Cult Brand Leaders Behave Differently

Four simple things that can obliterate the barriers preventing your brand from reaping the benefits of a cult following.

Not every business or brand aspires to – or is capable of – achieving cult status. By the same token, far too many brands have become content with mediocrity and are capable of achieving so much more than the modest comp sales they enjoy today. All that needs to happen is their leaders need to set more noble goals, and then have the courage to act differently enough to achieve them.


Photo illustrating the analogy of standing out.

In preparation for The Gathering, my team and I have spent considerable time with dozens of cult brands across North America. The similarities among the leaders behind these brands are remarkable. At the same time, the differences between them and their peers who manage ordinary brands is similarly striking. Comparing these two groups has allowed me to draw some conclusions that may help other brand leaders who aspire to reap the benefits of a cult following.

The similarities among the leaders behind these brands are remarkable.

1. Cult brand leaders are passionate about culture.

Most CMO’s or senior marketing executives view their role as governing outward-facing communications to customers and prospects. By contrast, cult brand CMO’s and marketers focus on communicating with their brand’s internal audience first. They either go out of their way to preserve the culture established by the founders which helped make their brand and company great, or take it upon themselves to marshal cultural change and cultivate a fan base on the inside first. They personally spearhead efforts to attract and retain talent, indoctrinate staff with brand ideals  – especially front-line staff responsible for delivering the customer experience – and spend time and money telling the stories that illustrate the brand’s noble cause.

2. Cult brand leaders emphasize making impressions over buying impressions.

The most beloved cult brands have built exceptional owned assets: Their stores, websites, sales staff, call center employees, mobile apps, events, etc. Only after they have ensured their owned assets are nothing short of awesome do they ever spend significant amounts on paid media. Case in point: Harley-Davidson estimates only 15% of their marketing dollars are spent on paid media, while their products, events, customer care, the Harley Owners Group fan club and magazine, loyalty program and retail experience are legendary.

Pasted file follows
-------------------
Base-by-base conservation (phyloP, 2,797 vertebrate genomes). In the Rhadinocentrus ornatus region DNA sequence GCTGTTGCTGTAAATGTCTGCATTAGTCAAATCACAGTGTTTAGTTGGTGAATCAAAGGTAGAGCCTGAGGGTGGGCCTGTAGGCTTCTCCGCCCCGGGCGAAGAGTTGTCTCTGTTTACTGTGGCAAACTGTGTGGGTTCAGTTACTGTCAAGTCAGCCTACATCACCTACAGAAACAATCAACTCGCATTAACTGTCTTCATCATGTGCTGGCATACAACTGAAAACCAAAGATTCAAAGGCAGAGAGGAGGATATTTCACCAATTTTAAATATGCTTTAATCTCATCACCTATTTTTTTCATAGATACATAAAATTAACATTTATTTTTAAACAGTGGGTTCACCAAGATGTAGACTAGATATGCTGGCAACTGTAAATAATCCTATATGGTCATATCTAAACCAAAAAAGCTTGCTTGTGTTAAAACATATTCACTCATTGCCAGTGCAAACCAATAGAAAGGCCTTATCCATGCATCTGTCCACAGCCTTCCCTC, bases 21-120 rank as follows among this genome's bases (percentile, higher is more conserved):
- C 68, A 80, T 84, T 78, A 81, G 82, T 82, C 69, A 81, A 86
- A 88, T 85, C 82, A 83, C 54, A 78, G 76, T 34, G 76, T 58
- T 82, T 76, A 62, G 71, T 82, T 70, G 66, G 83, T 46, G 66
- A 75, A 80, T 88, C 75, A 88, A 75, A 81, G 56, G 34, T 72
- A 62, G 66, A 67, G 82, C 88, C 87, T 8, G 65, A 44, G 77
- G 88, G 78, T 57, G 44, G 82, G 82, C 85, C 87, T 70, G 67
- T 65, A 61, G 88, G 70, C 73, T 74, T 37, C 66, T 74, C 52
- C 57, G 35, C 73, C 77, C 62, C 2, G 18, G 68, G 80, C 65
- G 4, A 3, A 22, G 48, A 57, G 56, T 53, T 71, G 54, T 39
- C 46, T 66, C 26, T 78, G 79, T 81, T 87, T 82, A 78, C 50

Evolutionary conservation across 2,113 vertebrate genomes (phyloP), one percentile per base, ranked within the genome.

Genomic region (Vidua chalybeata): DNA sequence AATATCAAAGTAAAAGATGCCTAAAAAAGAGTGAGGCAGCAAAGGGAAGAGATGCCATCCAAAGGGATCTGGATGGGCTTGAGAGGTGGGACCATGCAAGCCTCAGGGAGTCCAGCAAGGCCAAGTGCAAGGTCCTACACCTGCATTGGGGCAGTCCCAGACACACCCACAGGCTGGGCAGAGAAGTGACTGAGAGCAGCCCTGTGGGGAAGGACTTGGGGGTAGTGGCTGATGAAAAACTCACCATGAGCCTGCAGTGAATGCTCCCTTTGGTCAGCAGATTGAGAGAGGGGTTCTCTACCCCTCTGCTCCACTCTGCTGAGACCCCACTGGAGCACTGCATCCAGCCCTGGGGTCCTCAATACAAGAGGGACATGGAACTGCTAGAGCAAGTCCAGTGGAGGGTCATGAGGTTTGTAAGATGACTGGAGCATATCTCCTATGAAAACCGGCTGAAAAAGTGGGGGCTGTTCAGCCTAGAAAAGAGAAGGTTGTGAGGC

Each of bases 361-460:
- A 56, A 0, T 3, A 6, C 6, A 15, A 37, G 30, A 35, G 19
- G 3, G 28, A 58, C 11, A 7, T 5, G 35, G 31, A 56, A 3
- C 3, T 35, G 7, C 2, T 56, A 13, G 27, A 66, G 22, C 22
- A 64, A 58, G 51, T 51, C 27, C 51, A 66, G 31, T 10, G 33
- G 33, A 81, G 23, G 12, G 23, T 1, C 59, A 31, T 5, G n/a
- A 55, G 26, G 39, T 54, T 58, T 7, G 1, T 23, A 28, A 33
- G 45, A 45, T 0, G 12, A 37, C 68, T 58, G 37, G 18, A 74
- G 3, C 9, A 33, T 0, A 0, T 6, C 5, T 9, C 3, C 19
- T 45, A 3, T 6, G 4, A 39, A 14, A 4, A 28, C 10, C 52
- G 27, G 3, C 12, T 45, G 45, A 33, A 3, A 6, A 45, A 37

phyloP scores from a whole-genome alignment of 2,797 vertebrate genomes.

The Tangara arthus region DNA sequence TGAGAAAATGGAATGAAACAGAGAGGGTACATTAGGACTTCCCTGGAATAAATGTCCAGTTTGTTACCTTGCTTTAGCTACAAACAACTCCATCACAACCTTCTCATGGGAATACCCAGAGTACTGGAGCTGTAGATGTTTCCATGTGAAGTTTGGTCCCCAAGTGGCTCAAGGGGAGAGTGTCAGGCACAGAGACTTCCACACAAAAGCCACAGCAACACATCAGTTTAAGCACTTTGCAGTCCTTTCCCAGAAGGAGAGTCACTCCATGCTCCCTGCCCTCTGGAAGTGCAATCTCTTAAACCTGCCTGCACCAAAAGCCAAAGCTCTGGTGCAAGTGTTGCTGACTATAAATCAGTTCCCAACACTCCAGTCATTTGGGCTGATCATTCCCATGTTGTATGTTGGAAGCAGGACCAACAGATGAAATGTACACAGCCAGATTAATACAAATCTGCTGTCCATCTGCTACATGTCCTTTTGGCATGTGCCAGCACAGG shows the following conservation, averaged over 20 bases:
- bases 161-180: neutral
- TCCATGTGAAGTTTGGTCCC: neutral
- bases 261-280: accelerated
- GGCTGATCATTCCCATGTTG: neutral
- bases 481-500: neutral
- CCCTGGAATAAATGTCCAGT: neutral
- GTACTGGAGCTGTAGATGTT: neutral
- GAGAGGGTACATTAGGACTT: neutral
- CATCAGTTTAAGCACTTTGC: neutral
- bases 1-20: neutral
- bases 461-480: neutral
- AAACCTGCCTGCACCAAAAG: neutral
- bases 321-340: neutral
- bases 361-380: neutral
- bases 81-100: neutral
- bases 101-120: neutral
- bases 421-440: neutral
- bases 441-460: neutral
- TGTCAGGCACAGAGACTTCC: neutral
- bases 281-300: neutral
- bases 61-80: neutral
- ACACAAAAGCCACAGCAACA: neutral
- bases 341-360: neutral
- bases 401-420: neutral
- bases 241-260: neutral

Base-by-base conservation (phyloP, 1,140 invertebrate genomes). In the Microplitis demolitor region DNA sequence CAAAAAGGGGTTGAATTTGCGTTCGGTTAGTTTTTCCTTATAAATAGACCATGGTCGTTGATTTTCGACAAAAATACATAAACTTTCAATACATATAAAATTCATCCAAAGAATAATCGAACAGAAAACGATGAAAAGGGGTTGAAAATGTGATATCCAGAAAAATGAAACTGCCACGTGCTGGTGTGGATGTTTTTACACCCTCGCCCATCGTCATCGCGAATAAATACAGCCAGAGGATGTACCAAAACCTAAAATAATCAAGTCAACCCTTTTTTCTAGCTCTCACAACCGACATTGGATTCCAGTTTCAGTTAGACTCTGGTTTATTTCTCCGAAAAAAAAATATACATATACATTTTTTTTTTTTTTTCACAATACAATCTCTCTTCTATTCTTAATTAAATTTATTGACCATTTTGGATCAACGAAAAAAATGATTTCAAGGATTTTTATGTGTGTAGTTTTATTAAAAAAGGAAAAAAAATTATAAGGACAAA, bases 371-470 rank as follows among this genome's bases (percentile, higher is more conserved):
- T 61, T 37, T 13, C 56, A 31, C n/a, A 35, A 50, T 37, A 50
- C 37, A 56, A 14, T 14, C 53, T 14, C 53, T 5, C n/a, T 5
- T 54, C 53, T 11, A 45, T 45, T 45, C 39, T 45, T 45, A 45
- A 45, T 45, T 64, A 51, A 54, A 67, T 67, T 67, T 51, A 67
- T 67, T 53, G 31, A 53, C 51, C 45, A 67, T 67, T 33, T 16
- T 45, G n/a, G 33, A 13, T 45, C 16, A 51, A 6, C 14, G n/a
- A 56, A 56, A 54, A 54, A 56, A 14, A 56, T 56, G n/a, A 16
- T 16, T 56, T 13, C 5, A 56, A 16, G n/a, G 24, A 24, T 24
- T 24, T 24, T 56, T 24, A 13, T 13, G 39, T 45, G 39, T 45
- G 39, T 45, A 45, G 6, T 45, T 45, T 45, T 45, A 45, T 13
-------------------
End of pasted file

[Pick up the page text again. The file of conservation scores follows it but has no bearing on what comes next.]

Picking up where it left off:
3. Cult brand leaders know execution is the strategy.

While most CMO’s love to conceive big ideas with their ad agencies, cult brand marketing leaders play a hands-on role in the less sexy operations of their business. They understand that how a business interacts with customers and differentiates itself from competitors is far more compelling than a clever ad campaign. Consider brands like Dell in it’s heyday, or Zappos.com today. The way these businesses operated was fundamental to how they built their brands and stood apart from competitors.

Dell perfected real-time customization of personal computers when everyone else was selling cookie-cutter models. Zappos.com removed all the perceived barriers of online ordering when no one believed consumers would ever buy shoes without trying them on first.

Non-cult brand marketing leaders relegate the responsibility of the customer experience to IT, HR or operations departments. Cult brand leaders assume control of anything that impacts the customer experience or helps their brand stand out in today’s highly commoditized world.

4. Cult brand leaders truly earn earned media.

All brand leaders desire the benefits of positive word-of-mouth and advocacy, but very few have the courage to do something that is actually buzzworthy. Too many CMOs are fearful of the risk associated with truly innovative marketing initiatives, and opt instead for small pilot programs or take the trodden path by following other brands who have tried something different and succeeded.

All brand leaders desire the benefits of positive word-of-mouth and advocacy, but very few have the courage to do something that is actually buzzworthy.

Red Bull didn’t wait for someone else to drop Felix Baumgartner from space. They just went for it. And it paid off big time. Cult brand leaders exploit opportunities to garner attention through activities that are aligned with their brand values.

Consider WestJet Airline’s recent Holiday Giving video, which was viewed by over 30 million people in two weeks. That same idea doesn’t pack the same punch if United Airlines or Delta tried to pull it off. Instead, it was so much more authentic (and enjoyable) coming from WestJet, whose customer oriented brand reputation better fits the idea.